Eurovision 2024 Song Contest

The Eurovision Song Contest is an international songwriting and singing competition organized by the European Broadcasting Union (EBU). It serves as a global celebration of unity in music, promoting diversity, artistic impression, and inclusivity. The singing competition has been held every year since 1956, making it the longest-running annual television contest on record.

The selection process varies by country. Sometimes, a country selects the artist, and the public chooses a song for them through a national final. Alternatively, EBU member broadcasters choose the song, and the public votes to decide which artist will perform it.

Eurovision 2024 will be held live in Malmo, Sweden. The Contest format comprises three live shows: The first semi-final will occur on Tuesday, May 7; the second semi-final on Thursday, May 9; and the grand finale on Saturday, May 11.

There is a comprehensive set of rules for the competition, but the main three relating to the artists and their songs are:

  • Songs must be original and no more than 3 minutes in length
  • The lead vocalist must perform live
  • No more than six performers are allowed on stage during any one performance

A total of 37 countries will compete in the 2024 Eurovision Song Contest:

Albania, Armenia, Australia, Austria, Azerbaijan, Belgium, Croatia, Cyprus, Czech Republic, Denmark, Estonia, Finland, France, Georgia, Germany, Greece, Iceland, Ireland, Israel, Italy, Latvia, Lithuania, Luxembourg, Malta, Moldova, Netherlands, Norway, Poland, Portugal, San Marino, Serbia, Slovenia, Spain, Sweden, Switzerland, Ukraine, and the United Kingdom.

The event is attended globally, with the United States and Australia among the top ticket buyers.

You can watch Eurovision 2024 in the United States on Peacock TV.

I have my personal favorites, so here are my top six choices. I tried to narrow it down to five, but Georgia’s “Firefighter” was too amazing not to highlight.


Israel: Edie Golan ~ “Hurricane”

There is continuing condemnation and talk of banning Israel from Eurovision 2024, although so far, they are still part of the competition. So much for inclusivity and unity through music. Israel submitted the song “October Rain,” which Eurovision immediately rejected and disqualified, deeming it “too political.” The song was then renamed “Hurricane” and significantly altered to make it more politically acceptable. Every time I watch the music video for “Hurricane,” I get full-body chill bumps. Twenty-year-old Eden Golan, who has faced serious death threats,  sings the last two lines in Hebrew: “Don’t need big words, just prayers. Even if it’s hard to see, you always leave one single light.” It’s my favorite entry, but rest assured, Israel will NEVER win.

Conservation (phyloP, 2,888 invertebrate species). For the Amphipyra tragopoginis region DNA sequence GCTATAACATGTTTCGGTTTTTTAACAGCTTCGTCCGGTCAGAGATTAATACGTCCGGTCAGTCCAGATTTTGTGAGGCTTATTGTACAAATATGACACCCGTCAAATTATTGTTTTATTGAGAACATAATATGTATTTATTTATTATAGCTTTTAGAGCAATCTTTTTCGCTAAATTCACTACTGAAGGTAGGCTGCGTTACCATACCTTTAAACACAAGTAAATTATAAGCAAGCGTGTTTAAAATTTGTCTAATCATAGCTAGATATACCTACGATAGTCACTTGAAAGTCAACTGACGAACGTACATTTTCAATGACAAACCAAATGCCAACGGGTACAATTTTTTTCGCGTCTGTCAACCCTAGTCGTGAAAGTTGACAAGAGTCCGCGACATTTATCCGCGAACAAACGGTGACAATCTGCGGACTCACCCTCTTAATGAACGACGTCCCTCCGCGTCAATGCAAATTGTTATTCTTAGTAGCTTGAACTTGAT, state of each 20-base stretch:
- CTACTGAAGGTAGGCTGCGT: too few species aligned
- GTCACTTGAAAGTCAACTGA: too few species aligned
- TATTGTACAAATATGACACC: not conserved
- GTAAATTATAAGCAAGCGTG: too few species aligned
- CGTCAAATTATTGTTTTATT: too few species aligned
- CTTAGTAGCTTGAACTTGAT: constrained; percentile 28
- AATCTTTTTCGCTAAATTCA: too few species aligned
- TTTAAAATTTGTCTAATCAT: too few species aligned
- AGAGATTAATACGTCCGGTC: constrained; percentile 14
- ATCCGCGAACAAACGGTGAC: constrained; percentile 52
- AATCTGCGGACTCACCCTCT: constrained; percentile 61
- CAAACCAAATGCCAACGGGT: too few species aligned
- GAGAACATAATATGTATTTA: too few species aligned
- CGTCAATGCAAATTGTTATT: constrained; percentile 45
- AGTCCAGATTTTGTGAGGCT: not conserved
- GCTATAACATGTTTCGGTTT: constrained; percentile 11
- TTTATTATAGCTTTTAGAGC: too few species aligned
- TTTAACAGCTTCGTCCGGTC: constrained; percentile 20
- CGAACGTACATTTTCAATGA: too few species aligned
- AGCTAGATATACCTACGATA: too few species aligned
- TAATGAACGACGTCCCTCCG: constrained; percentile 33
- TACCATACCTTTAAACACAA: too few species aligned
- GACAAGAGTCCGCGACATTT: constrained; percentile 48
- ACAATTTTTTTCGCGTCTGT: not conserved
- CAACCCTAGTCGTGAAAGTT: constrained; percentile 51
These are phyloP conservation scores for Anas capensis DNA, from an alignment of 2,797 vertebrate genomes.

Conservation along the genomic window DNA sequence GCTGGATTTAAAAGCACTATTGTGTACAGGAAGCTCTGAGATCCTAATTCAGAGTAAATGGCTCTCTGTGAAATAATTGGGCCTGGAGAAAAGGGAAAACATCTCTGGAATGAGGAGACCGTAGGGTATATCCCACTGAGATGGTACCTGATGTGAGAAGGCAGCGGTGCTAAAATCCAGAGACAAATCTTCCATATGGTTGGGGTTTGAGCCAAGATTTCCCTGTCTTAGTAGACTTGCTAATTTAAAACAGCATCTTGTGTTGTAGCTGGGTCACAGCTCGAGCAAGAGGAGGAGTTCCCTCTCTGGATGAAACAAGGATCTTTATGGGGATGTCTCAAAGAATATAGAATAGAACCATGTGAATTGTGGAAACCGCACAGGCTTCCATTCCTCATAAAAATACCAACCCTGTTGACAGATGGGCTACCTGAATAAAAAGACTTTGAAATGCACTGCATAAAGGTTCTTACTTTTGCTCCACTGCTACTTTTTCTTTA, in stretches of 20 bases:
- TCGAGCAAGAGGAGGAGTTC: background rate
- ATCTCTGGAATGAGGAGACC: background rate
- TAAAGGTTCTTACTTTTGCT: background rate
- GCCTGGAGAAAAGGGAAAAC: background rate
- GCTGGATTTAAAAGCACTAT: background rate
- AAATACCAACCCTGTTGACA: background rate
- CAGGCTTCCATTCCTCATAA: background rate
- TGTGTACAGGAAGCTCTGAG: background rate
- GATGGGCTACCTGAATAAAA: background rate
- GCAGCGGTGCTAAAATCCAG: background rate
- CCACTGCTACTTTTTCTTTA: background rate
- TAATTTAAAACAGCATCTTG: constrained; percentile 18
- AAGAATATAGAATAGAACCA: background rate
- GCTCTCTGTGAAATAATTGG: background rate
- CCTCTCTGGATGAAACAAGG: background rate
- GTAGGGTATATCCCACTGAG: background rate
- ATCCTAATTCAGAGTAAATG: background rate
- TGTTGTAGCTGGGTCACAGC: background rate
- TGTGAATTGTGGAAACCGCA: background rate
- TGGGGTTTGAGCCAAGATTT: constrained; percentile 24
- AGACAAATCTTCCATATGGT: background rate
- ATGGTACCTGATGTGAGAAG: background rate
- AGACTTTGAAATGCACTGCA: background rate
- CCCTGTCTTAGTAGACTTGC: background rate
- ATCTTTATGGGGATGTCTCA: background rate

Serbia: Teya Dora ~ “Ramonda”

Ramonda is a resilient flower native to the Balkans. It’s known for its remarkable ability to recover and bloom even after exposure to the harshest conditions. The song opens with the words: “The light shines in the darkness, and the darkness can never extinguish it.” “Ramonda” is overflowing with political innuendoes, but whatever.


Albania: Besa ~ “Titan”

“Titan” is a song about empowerment, survival, resilience, strength, and determination. Titan’s message is to stand tall and unwavering in the face of adversity. Besa is a force to be reckoned with and a true “Titan” in disguise.


Germany: Isaak ~ “Always On The Run”

In this song, Isaak acknowledges that there is still a privilege in being average, but he’s fed up with being an underdog. “Always On The Run” is about the highs and lows of self-discovery and the pain of having to live up to the expectations of others.


France: Slimane ~ “Mon Amour”

I’m a sucker for all things French, and this Eurovision entry does not disappoint. Slimane waits and waits for his amour. It’s a simple song of love and hope—something I know a thing or two about.


Georgia: Nutsa Buzaladze ~ “Firefighter”

My personal experience with firefighters and one devastating fire made it impossible not to add “Firefighter” to my top 6 list. My favorite line in “Firefighter” is, “Did we build empires just to watch them burn?” Oh no, we didn’t. The song expresses a metaphorical fight against wars, envy, and hate.

You can stream the complete entry of songs by clicking here.

Let me know your favorite in the comments.

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